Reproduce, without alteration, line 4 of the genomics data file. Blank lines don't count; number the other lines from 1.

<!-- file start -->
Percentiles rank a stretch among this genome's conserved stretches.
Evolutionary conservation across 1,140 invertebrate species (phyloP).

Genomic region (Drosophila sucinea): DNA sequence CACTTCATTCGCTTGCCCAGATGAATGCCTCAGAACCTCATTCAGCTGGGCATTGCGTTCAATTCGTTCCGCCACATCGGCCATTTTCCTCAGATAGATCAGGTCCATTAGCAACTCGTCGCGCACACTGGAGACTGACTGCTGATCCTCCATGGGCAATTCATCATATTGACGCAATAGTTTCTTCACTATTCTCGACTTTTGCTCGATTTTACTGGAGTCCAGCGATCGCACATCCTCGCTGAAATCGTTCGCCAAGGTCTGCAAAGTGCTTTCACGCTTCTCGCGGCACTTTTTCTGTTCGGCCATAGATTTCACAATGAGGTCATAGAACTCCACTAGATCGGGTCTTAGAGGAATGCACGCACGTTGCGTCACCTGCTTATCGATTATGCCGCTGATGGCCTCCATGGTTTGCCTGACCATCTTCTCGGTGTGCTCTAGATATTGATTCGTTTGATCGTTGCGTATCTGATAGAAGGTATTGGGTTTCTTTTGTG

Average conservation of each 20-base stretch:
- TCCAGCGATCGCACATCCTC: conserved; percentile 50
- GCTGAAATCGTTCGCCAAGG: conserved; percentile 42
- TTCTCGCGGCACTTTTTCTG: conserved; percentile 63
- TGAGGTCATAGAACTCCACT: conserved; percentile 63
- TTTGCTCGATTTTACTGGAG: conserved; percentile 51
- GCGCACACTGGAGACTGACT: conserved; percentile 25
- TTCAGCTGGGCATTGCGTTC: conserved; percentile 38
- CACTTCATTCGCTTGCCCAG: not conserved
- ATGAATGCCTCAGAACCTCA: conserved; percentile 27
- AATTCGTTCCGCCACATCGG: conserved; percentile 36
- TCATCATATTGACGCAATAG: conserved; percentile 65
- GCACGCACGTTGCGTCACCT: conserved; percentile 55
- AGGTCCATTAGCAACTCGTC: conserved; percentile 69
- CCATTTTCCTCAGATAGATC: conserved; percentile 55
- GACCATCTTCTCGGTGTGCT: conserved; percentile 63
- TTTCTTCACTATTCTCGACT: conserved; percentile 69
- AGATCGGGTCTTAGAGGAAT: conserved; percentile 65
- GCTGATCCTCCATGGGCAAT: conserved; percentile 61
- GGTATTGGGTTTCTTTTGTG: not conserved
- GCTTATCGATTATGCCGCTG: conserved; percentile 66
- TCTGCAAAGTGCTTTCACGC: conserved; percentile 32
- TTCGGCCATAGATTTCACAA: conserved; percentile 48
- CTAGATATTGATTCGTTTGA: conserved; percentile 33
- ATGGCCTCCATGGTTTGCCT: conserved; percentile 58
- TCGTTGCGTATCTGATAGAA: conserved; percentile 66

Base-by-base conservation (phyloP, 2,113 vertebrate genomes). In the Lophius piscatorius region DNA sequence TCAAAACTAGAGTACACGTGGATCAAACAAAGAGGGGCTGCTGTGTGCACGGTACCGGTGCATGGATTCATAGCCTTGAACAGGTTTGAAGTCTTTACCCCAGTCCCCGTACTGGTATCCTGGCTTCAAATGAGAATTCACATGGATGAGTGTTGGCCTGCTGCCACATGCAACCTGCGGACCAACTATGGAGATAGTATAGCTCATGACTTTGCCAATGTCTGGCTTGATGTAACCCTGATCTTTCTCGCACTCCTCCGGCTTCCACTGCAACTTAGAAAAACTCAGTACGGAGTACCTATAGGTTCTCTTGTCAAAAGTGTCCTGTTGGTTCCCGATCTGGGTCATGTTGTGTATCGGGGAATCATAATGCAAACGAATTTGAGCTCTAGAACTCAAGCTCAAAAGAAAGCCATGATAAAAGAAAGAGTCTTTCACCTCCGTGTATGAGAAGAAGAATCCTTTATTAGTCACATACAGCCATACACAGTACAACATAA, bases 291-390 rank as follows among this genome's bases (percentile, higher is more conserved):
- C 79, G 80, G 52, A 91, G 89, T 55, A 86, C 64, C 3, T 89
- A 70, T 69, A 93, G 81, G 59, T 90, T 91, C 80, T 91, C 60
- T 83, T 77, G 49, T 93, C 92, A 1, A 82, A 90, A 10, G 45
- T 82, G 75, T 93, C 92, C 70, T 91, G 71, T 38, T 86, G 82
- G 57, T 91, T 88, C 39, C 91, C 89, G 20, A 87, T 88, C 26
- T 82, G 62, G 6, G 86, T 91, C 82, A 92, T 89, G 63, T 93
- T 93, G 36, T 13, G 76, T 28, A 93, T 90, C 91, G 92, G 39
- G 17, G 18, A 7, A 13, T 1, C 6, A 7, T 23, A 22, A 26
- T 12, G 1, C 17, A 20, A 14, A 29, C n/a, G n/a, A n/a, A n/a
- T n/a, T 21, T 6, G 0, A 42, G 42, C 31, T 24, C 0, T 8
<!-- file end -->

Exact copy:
Average conservation of each 20-base stretch: